A Most Notable Nobel

A Most Notable Nobel

Happy International Year of Chemistry! And this is also the 100th anniversary of the award of the Nobel Prize in Chemistry to Marie Curie. To commemorate the occasion, the magazine, Chemical and Engineering News asked several chemists to contribute essays about the achievements of chemistry. Well worth reading is Naomi Pasachoff’s essay on Curie. Truly, has there ever been a scientist as courageous as Madam Curie?

When Marie’s research revealed that pitchblende and chalcolite, two uranium ores, were much more radioactive than pure uranium, Pierre joined her in the search for more undiscovered radioactive elements. Their hunt turned up polonium and radium in 1898.

It would take more than three years for her to isolate a tenth of a gram of pure radium chloride.

Marie Curie was not afraid to take risks and her forceful character led her to a level of independence unusual for her time. In France during this period, gifted women were scorned and looked down upon. While studying in Paris, Curie lived alone for three years. It was a life, she wrote later, that gave her a sense of liberty and independence. This period gave her the strength of character she needed to undergo the immense labor necessary to concentrate uranium in order to study radium.

Curie was nearly fearless in her drive to discover. She discovered two of the most dangerous elements in the world: radium and polonium. Polonium is extremely toxic — by mass, 250,000 times more toxic than hydrogen cyanide. She worked in primitive X-ray rooms to help save wounded WWI soldiers. For her trouble, she was poisoned by radiation and Curie’s death was almost certainly related to radiation exposure.

(I looked all over the Web to find a pic of Mme Curie with a smile. Apparently, she doesn’t photograph well. That’s her on the right.)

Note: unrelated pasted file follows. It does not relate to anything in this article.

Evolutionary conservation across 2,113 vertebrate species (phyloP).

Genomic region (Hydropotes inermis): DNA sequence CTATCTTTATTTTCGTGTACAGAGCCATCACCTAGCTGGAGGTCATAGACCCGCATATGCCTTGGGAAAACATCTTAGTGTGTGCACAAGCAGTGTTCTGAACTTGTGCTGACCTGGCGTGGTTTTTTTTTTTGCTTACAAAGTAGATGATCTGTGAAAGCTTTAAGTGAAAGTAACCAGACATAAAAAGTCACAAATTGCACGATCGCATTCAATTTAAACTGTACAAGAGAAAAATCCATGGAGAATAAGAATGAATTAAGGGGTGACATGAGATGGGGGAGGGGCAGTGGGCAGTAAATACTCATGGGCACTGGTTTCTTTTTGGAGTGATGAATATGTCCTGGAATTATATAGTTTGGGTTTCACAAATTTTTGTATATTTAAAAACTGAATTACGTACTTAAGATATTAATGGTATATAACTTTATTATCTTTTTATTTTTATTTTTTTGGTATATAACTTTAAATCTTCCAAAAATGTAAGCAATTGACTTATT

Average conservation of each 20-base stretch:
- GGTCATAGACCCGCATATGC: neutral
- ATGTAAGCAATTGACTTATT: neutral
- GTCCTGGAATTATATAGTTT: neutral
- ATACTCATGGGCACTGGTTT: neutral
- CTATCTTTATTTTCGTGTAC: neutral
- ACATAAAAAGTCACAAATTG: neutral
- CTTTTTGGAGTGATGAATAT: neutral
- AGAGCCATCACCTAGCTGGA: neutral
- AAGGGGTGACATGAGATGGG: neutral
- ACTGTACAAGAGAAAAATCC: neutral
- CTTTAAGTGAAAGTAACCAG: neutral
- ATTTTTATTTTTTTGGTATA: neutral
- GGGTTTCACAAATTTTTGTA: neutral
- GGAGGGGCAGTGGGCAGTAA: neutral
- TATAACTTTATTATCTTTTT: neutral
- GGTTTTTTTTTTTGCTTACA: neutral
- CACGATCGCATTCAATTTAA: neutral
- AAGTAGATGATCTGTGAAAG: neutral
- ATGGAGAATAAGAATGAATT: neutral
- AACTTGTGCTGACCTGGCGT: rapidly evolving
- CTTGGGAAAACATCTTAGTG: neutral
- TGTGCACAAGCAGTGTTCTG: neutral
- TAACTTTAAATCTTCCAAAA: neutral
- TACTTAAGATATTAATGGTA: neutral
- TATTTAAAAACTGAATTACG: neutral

12 thoughts on “A Most Notable Nobel

  1. Anonymous says:

    All three in that picture are future Nobel Prize winners.  Pierre and Marie won one in 1903 (when Irène, the child, was 6), Marie won one in 1911, and Irène and her husband won one in 1934.

  2. Anonymous says:

    All three in that picture are future Nobel Prize winners.  Pierre and Marie won one in 1903 (when Irène, the child, was 6), Marie won one in 1911, and Irène and her husband won one in 1934.

  3. Anonymous says:

    Necessary XKCD reference:

  4. Anonymous says:

    Necessary XKCD reference:

  5. Dave says:

     Wasn’t it years (or decades?) later that it was realized that radiation was dangerous.  For many years, some people even considered Radium beneficial or therapeutic (e.g., Radium Springs, Georgia, Radium Hot Springs, BC, Canada).  Consider devices such as the Revigator (q.v.) and Radithor (q.v.).  Of course, the Radium Girls (q.v.) situation in the mid-1920s did a lot to change public perception of radiation.  Then, again, some of the radiation debates still goes on.

    For that matter, wasn’t one of the first indications that radiation may be dangerous was the sore that Pierre Curie developed on his leg from carrying a lump of Radium in his pocket?

    As for smiling, people in that era did not believe in smiling for photographs.  So, it’s understandable that you couldn’t find a picture of a smiling Madame Curie.

  6. Anonymous says:

    Mainstream photography during that time required the subjects to hold still for several minutes, it’s pretty much impossible to hold a smile for that long.

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William Gurstelle is a contributing editor of Make: magazine. His new book, ReMaking History: Early Makers is now available.

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